Growing up we had a joke in my family that we only shopped for cars in the back lot. We would go to a used car dealership, verifying their suitability to do business with the McKissens by checking for the “Buy Here, Pay Here” sign that would indicate they were able to finance our purchase. Once that was verified we would head toward the back of the lot, searching for something in our price range (ideally $3500, Or Best Offer).
Once found, we would sign the papers, the deal would be done, and my dad would immediately regret his purchase.
My computer purchases have also followed a similar, regrettable pattern. Every two years I would go to Best Buy, immediately heading toward the section of computers they keep closest to the door. See, Best Buy operates a bit (but only a little bit) differently than a used car lot. They put the cheap stuff up front, knowing that if you are in the market for a $279 laptop, chances are you will not purchase all of the other small, marginally useful items they sell.
If you’re in that market they want you in and out of the store.
And that’s what I would do. I would select my computer, spend an additional $200 or whatever the going rate is for Microsoft Office, then go home and immediately regret my purchase. For the next two years my computer would test the limits of my patience, and I would endure a Buddhist exercise in understanding the inevitably of suffering, and how such suffering was teaching me to get a grip on my desire to walk out in my driveway, in full view of the neighbors, and smash the $279 laptop into bits, then use my Smart Car to back up and drive over the rubble.
(It’s a good thing that never happened. Seeing me smash a laptop, attempt to back over the rubble in my Smart Car but instead causing it to tip over into my yard, all while unleashing a profanity laced tirade directed at Best Buy, used car lots, Chinese manufacturers, and German engineers may have been enough to persuade my neighbors to institute a homeowner’s association, and the Libertarian streak in me hates HOAs.)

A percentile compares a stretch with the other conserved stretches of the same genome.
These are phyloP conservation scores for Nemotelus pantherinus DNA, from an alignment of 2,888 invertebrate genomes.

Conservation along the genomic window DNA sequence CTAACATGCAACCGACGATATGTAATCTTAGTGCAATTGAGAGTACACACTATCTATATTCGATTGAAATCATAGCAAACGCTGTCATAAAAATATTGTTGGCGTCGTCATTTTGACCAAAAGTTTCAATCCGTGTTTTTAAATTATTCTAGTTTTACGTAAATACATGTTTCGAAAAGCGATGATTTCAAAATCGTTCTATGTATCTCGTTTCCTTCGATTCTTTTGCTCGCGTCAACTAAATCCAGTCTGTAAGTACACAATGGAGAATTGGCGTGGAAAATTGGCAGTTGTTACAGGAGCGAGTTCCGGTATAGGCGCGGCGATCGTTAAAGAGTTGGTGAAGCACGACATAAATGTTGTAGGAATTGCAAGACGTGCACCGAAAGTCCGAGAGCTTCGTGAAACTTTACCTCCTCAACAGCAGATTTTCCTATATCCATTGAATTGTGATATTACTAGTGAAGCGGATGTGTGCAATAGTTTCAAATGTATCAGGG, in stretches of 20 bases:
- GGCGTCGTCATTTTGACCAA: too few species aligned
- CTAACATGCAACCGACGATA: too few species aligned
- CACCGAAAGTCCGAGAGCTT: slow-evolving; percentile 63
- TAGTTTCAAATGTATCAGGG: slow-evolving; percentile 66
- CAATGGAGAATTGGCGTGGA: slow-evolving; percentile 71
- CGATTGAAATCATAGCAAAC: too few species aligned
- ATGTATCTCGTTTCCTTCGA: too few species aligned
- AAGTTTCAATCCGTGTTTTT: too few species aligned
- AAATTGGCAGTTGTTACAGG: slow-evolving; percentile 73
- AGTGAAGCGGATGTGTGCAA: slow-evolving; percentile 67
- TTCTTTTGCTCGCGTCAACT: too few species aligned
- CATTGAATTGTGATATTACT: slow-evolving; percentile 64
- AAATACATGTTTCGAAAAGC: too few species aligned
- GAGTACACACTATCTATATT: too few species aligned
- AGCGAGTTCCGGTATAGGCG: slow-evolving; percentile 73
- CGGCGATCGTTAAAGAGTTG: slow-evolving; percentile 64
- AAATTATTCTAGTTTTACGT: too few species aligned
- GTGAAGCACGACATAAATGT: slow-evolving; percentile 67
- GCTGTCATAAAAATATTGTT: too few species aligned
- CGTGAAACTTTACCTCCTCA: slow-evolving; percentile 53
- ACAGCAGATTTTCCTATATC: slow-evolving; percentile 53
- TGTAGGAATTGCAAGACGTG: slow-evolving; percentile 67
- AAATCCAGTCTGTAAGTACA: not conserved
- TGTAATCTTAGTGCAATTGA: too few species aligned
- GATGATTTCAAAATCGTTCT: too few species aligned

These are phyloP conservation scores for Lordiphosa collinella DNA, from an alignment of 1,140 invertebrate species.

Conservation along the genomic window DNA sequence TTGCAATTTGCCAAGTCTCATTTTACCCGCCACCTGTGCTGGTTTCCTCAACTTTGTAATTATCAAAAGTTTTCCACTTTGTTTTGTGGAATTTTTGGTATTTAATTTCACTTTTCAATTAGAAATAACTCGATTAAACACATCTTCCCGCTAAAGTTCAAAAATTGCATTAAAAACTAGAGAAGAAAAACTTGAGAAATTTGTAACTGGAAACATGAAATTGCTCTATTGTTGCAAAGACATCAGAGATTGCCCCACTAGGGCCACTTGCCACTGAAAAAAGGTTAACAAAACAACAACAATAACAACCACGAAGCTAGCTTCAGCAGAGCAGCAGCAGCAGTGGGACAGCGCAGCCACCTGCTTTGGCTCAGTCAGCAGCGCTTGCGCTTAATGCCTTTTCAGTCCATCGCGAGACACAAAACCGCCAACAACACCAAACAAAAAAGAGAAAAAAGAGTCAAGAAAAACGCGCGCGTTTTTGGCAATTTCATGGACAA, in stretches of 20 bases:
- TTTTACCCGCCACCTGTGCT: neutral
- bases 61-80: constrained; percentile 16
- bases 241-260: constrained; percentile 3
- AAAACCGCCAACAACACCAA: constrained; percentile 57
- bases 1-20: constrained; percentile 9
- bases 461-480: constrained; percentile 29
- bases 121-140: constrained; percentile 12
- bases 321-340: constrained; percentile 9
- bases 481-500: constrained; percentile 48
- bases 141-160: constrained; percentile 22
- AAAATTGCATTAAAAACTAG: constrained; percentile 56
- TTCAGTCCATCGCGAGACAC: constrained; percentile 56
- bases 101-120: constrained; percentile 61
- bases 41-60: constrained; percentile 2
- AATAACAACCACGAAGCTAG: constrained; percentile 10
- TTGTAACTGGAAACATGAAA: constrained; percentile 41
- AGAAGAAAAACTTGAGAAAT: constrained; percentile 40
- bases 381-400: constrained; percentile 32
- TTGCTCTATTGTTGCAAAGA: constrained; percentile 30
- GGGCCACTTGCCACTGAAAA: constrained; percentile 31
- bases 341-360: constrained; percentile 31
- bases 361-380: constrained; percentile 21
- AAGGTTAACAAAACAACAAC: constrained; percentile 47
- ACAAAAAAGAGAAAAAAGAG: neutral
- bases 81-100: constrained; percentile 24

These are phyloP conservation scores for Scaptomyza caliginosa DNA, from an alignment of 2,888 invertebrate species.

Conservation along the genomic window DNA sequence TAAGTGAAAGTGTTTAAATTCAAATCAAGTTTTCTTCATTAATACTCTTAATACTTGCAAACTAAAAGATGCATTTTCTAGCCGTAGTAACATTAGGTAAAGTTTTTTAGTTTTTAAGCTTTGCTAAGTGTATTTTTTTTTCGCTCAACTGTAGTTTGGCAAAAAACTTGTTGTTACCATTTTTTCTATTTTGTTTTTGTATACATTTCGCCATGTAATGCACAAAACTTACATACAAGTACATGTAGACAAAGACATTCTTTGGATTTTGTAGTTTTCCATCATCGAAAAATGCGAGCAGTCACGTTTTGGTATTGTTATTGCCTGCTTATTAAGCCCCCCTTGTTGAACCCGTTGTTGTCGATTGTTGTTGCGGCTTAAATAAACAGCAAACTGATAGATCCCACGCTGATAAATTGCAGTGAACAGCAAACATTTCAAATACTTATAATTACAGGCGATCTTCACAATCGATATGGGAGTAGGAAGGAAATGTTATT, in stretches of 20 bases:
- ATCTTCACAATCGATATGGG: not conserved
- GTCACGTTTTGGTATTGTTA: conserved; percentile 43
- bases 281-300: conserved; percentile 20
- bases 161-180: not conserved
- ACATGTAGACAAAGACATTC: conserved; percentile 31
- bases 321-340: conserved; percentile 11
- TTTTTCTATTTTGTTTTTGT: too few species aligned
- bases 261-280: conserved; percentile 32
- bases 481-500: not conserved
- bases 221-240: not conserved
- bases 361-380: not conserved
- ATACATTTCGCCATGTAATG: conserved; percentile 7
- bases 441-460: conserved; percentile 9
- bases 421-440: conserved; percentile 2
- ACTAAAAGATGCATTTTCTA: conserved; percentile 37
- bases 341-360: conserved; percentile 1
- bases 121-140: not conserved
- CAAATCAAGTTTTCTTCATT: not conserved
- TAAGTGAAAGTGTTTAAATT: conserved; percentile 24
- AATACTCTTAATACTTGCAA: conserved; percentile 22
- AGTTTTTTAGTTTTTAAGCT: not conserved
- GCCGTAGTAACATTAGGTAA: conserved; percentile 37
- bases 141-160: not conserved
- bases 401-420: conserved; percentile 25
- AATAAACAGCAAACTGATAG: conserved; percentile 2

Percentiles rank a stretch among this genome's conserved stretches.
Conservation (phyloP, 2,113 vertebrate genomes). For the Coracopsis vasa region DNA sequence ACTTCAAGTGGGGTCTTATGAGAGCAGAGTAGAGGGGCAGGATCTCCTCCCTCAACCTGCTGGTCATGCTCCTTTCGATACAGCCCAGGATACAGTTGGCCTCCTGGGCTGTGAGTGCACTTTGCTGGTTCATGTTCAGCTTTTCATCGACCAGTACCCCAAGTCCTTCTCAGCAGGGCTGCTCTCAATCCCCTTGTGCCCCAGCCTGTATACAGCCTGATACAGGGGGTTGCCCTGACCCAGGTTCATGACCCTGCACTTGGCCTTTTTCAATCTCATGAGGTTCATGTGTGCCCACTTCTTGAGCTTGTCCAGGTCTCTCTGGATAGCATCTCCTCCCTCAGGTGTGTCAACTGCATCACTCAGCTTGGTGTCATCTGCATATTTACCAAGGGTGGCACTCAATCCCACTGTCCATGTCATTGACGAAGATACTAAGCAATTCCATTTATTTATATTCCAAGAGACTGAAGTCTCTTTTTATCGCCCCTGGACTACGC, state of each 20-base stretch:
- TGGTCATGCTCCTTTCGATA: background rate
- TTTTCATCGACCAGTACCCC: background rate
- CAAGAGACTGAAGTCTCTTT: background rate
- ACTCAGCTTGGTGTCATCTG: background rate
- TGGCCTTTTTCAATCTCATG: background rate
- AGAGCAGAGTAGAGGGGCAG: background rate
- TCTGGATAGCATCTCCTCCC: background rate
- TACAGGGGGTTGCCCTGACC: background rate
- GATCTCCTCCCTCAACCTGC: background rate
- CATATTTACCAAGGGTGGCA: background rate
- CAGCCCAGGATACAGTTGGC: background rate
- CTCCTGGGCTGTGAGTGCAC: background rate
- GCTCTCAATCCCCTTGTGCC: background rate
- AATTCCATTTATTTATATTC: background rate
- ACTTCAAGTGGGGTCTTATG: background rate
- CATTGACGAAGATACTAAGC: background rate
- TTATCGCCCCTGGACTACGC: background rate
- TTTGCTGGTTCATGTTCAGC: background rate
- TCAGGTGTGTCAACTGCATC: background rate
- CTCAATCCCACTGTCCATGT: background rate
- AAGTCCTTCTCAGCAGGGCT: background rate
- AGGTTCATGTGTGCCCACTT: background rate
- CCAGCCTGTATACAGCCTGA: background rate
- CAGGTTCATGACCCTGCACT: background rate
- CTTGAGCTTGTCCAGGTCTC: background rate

Yesterday all of that changed. I decided the tyranny of the $279 laptop needed to end. Needing a new computer, I went straight to the back of Best Buy, and purchased a MacBook Air. For good measure, I threw in a cover and a mouse (though not an Apple brand mouse – those things are crazy expensive).
It may have been my imagination, but I think I was treated a bit differently. There was no upselling. No list of things I had to say no to while handing over my credit card. The deal was done in ten minutes.
My purchase was different in more ways than that. For the first time, I did not couple my purchase of a laptop with yet another purchase of Microsoft Office. My son, having worked exclusively with Google products for the last two years (in 2nd and 3rd grade), along with my high school freshman daughter, convinced me that there was no need. If the Apple products didn’t work I had all I needed, for free, with Google.
Once we were home my son used Google Docs to type up a one page biography of Darth Vader, inserted a picture, and shared it with me.
If you didn’t grow up in the 90’s, it may be difficult to understand how mind-blowing this is. Microsoft was a way of life. Word was just how you wrote something. The concept of a spreadsheet as anything other than a synonym for Excel just wasn’t there. It made me think two things:
- How is Microsoft going to survive?
- There’s getting a little older, then there is your kids sitting you down and showing you how to use new technology, all while bottling their sarcastic comments about you not knowing about this already.
Yesterday my life changed, in small ways, like having a new laptop, and in bigger ways, like realizing that my kids have reached an age where I can learn from them.
It was a pretty great day.
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